Where are the U.S.’s natural gas pipelines? Often in vulnerable communities

A new nation-wide analysis shows that counties with higher social vulnerability are home to a denser web of natural gas pipelines

Jun 4, 2021

“Downstream” facilities, like refineries, are also often located in pockets of social vulnerability. In Louisiana, for example, a recent analysis found that Native American, Asian, and Hispanic communities near the coastal zone have consistently faced more exposure to risks from oil and gas facilities such as refineries, compressor stations, or chemical processing plants over the past 30 years. The risks also have increased for local tribes over that same period.

But before this research, it wasn’t clear whether pipelines—key pieces of infrastructure that link oil- and gas-producing areas with processing or distribution areas often thousands of miles away—were also routed disproportionately through vulnerable communities countrywide.

This seemed like an oversight to Emanuel and his colleagues, who were well aware of many high-profile controversies over pipeline pathways in communities of color. So, they wondered, was there evidence that socially vulnerable communities were more likely to live with pipelines in their midst?

Their results clearly show that across the country, the answer is yes.

“There has been a longstanding recognition amongst the climate justice community that low-income communities of color tend to be on the fence line of the fossil fuel industry in the U.S.,” says Jill Johnston, an environmental health expert at the University of Southern California. Pipelines haven’t previously been fully considered as part of the risk landscape, she says—but this new analysis points to a clear need to “prioritize the communities that are bearing far too great of a cumulative burden.”

Scott Hemmerling, a geographer, and his colleagues at Louisiana’s Water Institute of the Gulf conducted a similar analysis, looking at who was most at risk from all fossil fuel infrastructure in Louisiana’s coastal zones. They knew that the threats were concentrated near Lafourche and Terrebonne parishes (Louisiana’s term for county), where a large proportion of the state’s Indigenous population lives—but the parish-level data didn’t show that. Only when they used more detailed data did the real risks become clear.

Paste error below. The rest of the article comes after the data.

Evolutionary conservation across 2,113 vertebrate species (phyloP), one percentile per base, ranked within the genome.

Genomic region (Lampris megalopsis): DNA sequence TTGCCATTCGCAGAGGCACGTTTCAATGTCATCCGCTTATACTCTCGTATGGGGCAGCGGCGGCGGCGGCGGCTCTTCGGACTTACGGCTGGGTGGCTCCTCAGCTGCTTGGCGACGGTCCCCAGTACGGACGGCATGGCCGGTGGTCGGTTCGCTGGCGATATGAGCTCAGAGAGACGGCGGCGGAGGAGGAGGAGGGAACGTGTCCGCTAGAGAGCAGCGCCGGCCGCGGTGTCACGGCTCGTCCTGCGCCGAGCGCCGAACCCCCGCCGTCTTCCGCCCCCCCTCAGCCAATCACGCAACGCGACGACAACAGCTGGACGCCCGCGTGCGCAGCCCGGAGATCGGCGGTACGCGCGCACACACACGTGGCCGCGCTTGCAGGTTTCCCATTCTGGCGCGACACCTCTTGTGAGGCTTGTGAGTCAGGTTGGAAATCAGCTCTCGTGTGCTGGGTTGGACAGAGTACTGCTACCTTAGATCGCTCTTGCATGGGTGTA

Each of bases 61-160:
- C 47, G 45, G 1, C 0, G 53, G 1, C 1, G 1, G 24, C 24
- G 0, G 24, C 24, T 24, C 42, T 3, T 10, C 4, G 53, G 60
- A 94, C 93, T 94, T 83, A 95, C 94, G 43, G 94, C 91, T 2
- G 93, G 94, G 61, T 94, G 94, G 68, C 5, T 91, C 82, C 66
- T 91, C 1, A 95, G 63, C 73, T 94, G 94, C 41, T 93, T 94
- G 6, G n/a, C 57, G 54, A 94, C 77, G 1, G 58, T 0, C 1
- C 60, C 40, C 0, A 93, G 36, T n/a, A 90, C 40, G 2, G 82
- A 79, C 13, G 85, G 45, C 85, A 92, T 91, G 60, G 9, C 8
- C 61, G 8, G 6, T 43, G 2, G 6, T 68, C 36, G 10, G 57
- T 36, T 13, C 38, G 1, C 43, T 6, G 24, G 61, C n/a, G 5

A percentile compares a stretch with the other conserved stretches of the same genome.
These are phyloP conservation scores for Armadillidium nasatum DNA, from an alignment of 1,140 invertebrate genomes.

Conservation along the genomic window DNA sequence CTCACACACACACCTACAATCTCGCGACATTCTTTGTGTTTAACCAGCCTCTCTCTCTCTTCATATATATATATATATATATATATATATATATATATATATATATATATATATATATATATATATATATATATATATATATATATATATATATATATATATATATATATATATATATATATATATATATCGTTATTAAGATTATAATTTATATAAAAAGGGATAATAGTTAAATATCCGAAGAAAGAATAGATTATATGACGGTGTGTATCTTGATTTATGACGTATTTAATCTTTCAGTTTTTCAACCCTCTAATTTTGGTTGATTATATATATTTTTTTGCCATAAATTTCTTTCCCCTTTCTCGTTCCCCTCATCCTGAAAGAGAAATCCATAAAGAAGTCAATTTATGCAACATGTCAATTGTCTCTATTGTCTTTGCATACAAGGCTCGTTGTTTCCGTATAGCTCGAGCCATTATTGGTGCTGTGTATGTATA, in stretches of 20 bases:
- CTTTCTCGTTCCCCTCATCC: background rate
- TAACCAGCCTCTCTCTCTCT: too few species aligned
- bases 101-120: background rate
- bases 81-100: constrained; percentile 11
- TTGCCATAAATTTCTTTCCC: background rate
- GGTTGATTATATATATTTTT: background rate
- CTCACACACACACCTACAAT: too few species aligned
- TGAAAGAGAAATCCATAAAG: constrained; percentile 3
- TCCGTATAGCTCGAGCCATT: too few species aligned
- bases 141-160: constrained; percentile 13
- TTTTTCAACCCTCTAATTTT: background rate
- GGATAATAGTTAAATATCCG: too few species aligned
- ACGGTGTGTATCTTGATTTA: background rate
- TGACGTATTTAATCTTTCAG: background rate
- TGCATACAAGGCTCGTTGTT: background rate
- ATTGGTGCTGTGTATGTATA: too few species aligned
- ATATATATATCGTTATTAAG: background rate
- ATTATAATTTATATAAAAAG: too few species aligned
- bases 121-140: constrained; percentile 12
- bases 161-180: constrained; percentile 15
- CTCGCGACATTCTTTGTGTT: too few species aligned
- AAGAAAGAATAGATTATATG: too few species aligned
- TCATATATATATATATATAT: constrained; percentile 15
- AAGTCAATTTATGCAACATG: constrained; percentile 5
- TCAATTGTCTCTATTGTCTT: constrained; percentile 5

So these new estimates might even understate the scope of the problem, Hemmerling suggests, and are “probably undercounting areas of environmental justice concerns.”

The disparity didn’t necessarily develop because pipeline developers intentionally set out to route more lines through Black or brown communities. Pipeline routing often “follows the path of least resistance,” which is often on cheap land, says Mary Finley-Brook, a geographer at the University of Richmond.

But such land is often cheap because of a history of discriminatory practices. For example, in central Virginia’s Union Hill, a community founded by freed slaves after the Civil War, property values were low because of policies that undervalued Black-owned land and failed to recognize the value of communally owned property. That was the status of many parcels in the town, which were originally owned by freedmen who bought property from former slave owners and passed it down to their children as a group. There was also a legacy of heavy infrastructure being built near town, which depresses property values further, explains Finley-Brook.

But now that the pattern has been made clear, its causes and effects should be interrogated, says Jessica Parfait, an anthropologist at the Water Institute of the Gulf and a member of the United Houma Nation. “People need to realize, a congregation of pollution sources or risks like this—they’re not coincidences. They come from a lot of historical context,” she says. Read the full story here.